Things Are Never As They Seem and yet They Are Always As They Seem


Dorothy Guellec

What

this title suggests is that we have to look between the lines and live between

the lines. Life is almost always terribly complex. Readers of this commentary

may feel convinced that the business model does not fit healthcare, so I need

not preach to the converted. However, you may not be familiar with all the

intricacies imbedded in this system, and given the recent decision by the second

largest HMO to finally heed the wishes of the doctor, the landscape becomes very

murky indeed. Should doctors be permitted to give pain medication with the DEA

looking over their shoulders? If they do not ease the patients’ pain then they

can be sued for failing to treat pain appropriately.

Let’s

examine the Roseburg case. The Oregon Board of Medical Examiners accused Dr.

Paul A. Bilder a 54-year-old pulmonary disease specialist, of unprofessional or

dishonorable conduct and gross or repeated acts of negligence. Between 1993 and

1998, according to the board, Bilder: "Treated an elderly man who was dying

of cancer and in pain with ‘substantially inadequate amounts of pain

medication,’ contrary to a hospice nurse’s request for stronger pain drugs and

anti-anxiety medication." There were 7 other cases where he refused to give

morphine and other narcotic painkillers. The Oregon Board of Medical Examiners

has made it a point in recent years to educate doctors about the need for

adequate but appropriate pain control. Board officials speak on the topic at

conferences and serve on a statewide task force on pain issues. This new

approach is in contrast to its hard-line treatment of doctors who used to over

prescribe in the past, particularly in the 1980′s during the national "War

on Drugs." The whole subject of pain control raises legal issues in the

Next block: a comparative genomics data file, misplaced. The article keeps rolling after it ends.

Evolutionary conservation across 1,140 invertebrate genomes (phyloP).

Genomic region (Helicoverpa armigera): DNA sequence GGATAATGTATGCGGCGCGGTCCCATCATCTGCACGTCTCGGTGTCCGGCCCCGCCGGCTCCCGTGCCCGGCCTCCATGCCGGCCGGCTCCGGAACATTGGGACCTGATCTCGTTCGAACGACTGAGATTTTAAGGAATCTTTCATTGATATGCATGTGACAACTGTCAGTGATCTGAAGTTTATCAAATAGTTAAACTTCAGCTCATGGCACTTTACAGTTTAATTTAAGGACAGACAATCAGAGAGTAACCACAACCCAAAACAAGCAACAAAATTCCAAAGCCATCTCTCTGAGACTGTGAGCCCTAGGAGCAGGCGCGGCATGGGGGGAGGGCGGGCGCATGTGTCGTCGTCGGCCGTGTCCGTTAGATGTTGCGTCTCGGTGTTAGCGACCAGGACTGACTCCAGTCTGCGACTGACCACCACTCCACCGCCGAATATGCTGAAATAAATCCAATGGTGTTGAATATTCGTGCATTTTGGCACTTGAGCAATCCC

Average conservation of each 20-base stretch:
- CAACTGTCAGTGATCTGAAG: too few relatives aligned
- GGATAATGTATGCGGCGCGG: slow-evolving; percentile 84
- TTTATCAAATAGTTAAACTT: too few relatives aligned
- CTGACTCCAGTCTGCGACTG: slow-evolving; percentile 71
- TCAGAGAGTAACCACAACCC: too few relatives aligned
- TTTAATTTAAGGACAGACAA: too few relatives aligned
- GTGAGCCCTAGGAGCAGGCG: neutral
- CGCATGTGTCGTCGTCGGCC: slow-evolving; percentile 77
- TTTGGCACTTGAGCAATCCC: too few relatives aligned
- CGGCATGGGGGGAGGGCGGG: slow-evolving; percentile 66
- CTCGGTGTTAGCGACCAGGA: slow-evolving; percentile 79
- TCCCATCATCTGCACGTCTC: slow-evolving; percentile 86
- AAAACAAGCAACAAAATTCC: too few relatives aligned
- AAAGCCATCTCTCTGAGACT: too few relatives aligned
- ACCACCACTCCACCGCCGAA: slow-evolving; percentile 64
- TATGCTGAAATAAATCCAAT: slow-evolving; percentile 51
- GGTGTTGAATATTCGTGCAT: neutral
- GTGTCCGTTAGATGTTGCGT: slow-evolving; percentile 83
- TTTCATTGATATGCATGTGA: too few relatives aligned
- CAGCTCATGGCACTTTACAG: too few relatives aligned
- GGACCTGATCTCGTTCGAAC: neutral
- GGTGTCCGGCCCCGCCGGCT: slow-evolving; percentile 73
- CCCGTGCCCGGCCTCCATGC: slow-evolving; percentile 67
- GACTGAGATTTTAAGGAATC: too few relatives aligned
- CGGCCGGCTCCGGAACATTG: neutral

light of last month’s ruling in the Oregon case, the first ever to discipline a

doctor for under treating pain. So, now the American public has to decide

whether the doctor is allowed to treat, under treat (with the DEA looking over

his or her shoulder) or even over treat and cause the unintentional death of the

patient.

As

for the private sector, one has to wonder about a system that suddenly does an

about face as UnitedHealth did on November 9th and will no longer try to

second-guess the Doc. This was a no brainer, but why did it take so long? The

No. 2 U. S. health insurer will stop the practice as of Tuesday. The CEO said in

the future "We’re not making a decision on whether they (the patients) need

a procedure, it’s whether or not they’re covered." The whole scheme is

probably a public relations ploy to turn around a very negative image of HMO’s.

There remain doctors who still need the approval of bureaucrats. As you would

expect these involve the whole area of mental health.

The

big pharmaceutical companies pay more for advertising than for R & D

(research and development). A USA TODAY survey found that the most popular drugs

often cost two, three, even four times as much in the U.S. as in other

industrialized nations. After her mastectomy four years ago, Ruthmary Jeffries

got a tip from her oncologist. Buy prescription drugs in Canada. Every

industrialized country – except the U.S.-imposes some form of price controls on

prescription drugs. As the lone holdout, the United States pays the price,

literally.

Subtle

and non-so-subtle coercion

The

whole question of public relations and buzz words characterizes the past 15 or

so years. How many times do you run across "good death" "a bad

death" or names of organizations such as "Death with Dignity"?

What do these words really imply? In the L. A Times October 18th a reporter

tells the story of an 81 year old woman who "died well". The patient

and her husband were forced to sell their home of 46 years and move into a

"board and care home" (whatever that is) to be near their son and

daughter-in-law. I can’t tell if this reporter is naive, serious, ironic or just

crass. The story continues, "In the patient’s last nine months of life,

they (female patient and her husband) formed a regular snail’s-pace parade to

their son and daughter-in-law’s for dinner. Finally, the best part, odd though

it sounds: _____’ condition worsened, as the Parkinson’s continued its slow

assault on her muscles and the leukemia kept her from fighting off

infections." This reporter subtitled her article "Health: Alternatives

to hospices or painful, futile hospital care slowly emerging, but there’s a long

way to go." Obviously there was no understanding of the hospice movement or

what it tries to do, let alone forcing this couple to sell their home after 46

years to foot the medical care.

Dame

Cicely Saunders is considered the world’s foremost expert in the care of the

dying. In 1967 she opened St. Christopher’s Hospice in London, the first

research and teaching hospice. Now at 80 she till goes to work every day and

lives around the corner from the hospice. When she was in the U.S. in May 1999